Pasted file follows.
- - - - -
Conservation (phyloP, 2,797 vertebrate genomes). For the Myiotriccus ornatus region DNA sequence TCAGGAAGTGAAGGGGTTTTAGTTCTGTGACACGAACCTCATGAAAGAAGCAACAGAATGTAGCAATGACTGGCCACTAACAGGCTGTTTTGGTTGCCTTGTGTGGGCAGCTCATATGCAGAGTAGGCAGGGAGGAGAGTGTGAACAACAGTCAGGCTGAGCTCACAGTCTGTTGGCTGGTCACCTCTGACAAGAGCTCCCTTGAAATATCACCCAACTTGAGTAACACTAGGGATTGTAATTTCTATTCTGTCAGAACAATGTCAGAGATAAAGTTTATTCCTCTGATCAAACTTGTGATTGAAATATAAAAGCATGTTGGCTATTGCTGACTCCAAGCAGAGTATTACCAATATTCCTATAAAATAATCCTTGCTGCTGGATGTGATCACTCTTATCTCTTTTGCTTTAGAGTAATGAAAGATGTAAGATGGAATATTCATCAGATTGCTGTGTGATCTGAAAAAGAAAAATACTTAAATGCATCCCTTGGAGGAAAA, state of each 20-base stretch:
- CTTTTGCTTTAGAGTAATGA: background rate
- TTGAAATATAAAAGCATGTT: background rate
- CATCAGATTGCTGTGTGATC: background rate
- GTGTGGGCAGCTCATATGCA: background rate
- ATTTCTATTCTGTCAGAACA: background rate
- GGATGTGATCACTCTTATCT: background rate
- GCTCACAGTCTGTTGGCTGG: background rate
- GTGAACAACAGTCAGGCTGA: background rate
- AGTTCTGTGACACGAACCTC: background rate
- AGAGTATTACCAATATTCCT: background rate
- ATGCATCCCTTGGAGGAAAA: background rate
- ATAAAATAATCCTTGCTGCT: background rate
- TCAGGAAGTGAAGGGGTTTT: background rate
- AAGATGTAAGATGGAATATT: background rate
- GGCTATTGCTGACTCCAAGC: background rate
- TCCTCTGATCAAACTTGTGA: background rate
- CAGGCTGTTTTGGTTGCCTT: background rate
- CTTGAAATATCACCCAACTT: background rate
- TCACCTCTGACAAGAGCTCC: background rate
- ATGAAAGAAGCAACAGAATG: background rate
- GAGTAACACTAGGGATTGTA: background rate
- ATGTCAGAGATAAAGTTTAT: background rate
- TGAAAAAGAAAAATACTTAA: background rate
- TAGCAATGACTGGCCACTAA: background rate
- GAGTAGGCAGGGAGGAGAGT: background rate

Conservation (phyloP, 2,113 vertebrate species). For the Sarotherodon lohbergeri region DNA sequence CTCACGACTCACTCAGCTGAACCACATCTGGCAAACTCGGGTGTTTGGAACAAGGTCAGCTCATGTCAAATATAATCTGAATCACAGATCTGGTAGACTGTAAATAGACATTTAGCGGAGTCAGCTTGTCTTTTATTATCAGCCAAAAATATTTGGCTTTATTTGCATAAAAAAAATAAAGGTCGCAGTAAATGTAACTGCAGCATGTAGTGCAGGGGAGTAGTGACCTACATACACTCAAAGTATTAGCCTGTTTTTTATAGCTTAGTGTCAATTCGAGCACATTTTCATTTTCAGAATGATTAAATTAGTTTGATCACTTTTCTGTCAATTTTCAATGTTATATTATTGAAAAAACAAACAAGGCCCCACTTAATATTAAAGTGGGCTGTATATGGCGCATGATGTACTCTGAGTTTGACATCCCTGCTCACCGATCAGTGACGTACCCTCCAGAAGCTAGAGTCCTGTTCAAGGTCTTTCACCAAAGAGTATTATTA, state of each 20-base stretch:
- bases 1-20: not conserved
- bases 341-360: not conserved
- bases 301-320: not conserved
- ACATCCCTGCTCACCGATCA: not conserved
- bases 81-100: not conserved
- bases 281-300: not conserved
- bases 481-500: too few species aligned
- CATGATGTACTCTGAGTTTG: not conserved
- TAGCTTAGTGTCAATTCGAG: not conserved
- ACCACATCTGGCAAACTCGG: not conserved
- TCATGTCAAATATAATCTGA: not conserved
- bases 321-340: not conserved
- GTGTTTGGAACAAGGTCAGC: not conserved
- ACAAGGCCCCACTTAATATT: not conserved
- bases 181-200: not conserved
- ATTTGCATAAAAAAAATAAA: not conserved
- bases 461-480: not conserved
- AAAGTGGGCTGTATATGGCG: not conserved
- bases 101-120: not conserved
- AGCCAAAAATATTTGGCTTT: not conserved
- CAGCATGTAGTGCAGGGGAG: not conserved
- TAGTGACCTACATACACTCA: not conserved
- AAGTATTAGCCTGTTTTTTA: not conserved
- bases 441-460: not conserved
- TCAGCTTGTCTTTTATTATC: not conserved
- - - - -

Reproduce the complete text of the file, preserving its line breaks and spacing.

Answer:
Conservation (phyloP, 2,797 vertebrate genomes). For the Myiotriccus ornatus region DNA sequence TCAGGAAGTGAAGGGGTTTTAGTTCTGTGACACGAACCTCATGAAAGAAGCAACAGAATGTAGCAATGACTGGCCACTAACAGGCTGTTTTGGTTGCCTTGTGTGGGCAGCTCATATGCAGAGTAGGCAGGGAGGAGAGTGTGAACAACAGTCAGGCTGAGCTCACAGTCTGTTGGCTGGTCACCTCTGACAAGAGCTCCCTTGAAATATCACCCAACTTGAGTAACACTAGGGATTGTAATTTCTATTCTGTCAGAACAATGTCAGAGATAAAGTTTATTCCTCTGATCAAACTTGTGATTGAAATATAAAAGCATGTTGGCTATTGCTGACTCCAAGCAGAGTATTACCAATATTCCTATAAAATAATCCTTGCTGCTGGATGTGATCACTCTTATCTCTTTTGCTTTAGAGTAATGAAAGATGTAAGATGGAATATTCATCAGATTGCTGTGTGATCTGAAAAAGAAAAATACTTAAATGCATCCCTTGGAGGAAAA, state of each 20-base stretch:
- CTTTTGCTTTAGAGTAATGA: background rate
- TTGAAATATAAAAGCATGTT: background rate
- CATCAGATTGCTGTGTGATC: background rate
- GTGTGGGCAGCTCATATGCA: background rate
- ATTTCTATTCTGTCAGAACA: background rate
- GGATGTGATCACTCTTATCT: background rate
- GCTCACAGTCTGTTGGCTGG: background rate
- GTGAACAACAGTCAGGCTGA: background rate
- AGTTCTGTGACACGAACCTC: background rate
- AGAGTATTACCAATATTCCT: background rate
- ATGCATCCCTTGGAGGAAAA: background rate
- ATAAAATAATCCTTGCTGCT: background rate
- TCAGGAAGTGAAGGGGTTTT: background rate
- AAGATGTAAGATGGAATATT: background rate
- GGCTATTGCTGACTCCAAGC: background rate
- TCCTCTGATCAAACTTGTGA: background rate
- CAGGCTGTTTTGGTTGCCTT: background rate
- CTTGAAATATCACCCAACTT: background rate
- TCACCTCTGACAAGAGCTCC: background rate
- ATGAAAGAAGCAACAGAATG: background rate
- GAGTAACACTAGGGATTGTA: background rate
- ATGTCAGAGATAAAGTTTAT: background rate
- TGAAAAAGAAAAATACTTAA: background rate
- TAGCAATGACTGGCCACTAA: background rate
- GAGTAGGCAGGGAGGAGAGT: background rate

Conservation (phyloP, 2,113 vertebrate species). For the Sarotherodon lohbergeri region DNA sequence CTCACGACTCACTCAGCTGAACCACATCTGGCAAACTCGGGTGTTTGGAACAAGGTCAGCTCATGTCAAATATAATCTGAATCACAGATCTGGTAGACTGTAAATAGACATTTAGCGGAGTCAGCTTGTCTTTTATTATCAGCCAAAAATATTTGGCTTTATTTGCATAAAAAAAATAAAGGTCGCAGTAAATGTAACTGCAGCATGTAGTGCAGGGGAGTAGTGACCTACATACACTCAAAGTATTAGCCTGTTTTTTATAGCTTAGTGTCAATTCGAGCACATTTTCATTTTCAGAATGATTAAATTAGTTTGATCACTTTTCTGTCAATTTTCAATGTTATATTATTGAAAAAACAAACAAGGCCCCACTTAATATTAAAGTGGGCTGTATATGGCGCATGATGTACTCTGAGTTTGACATCCCTGCTCACCGATCAGTGACGTACCCTCCAGAAGCTAGAGTCCTGTTCAAGGTCTTTCACCAAAGAGTATTATTA, state of each 20-base stretch:
- bases 1-20: not conserved
- bases 341-360: not conserved
- bases 301-320: not conserved
- ACATCCCTGCTCACCGATCA: not conserved
- bases 81-100: not conserved
- bases 281-300: not conserved
- bases 481-500: too few species aligned
- CATGATGTACTCTGAGTTTG: not conserved
- TAGCTTAGTGTCAATTCGAG: not conserved
- ACCACATCTGGCAAACTCGG: not conserved
- TCATGTCAAATATAATCTGA: not conserved
- bases 321-340: not conserved
- GTGTTTGGAACAAGGTCAGC: not conserved
- ACAAGGCCCCACTTAATATT: not conserved
- bases 181-200: not conserved
- ATTTGCATAAAAAAAATAAA: not conserved
- bases 461-480: not conserved
- AAAGTGGGCTGTATATGGCG: not conserved
- bases 101-120: not conserved
- AGCCAAAAATATTTGGCTTT: not conserved
- CAGCATGTAGTGCAGGGGAG: not conserved
- TAGTGACCTACATACACTCA: not conserved
- AAGTATTAGCCTGTTTTTTA: not conserved
- bases 441-460: not conserved
- TCAGCTTGTCTTTTATTATC: not conserved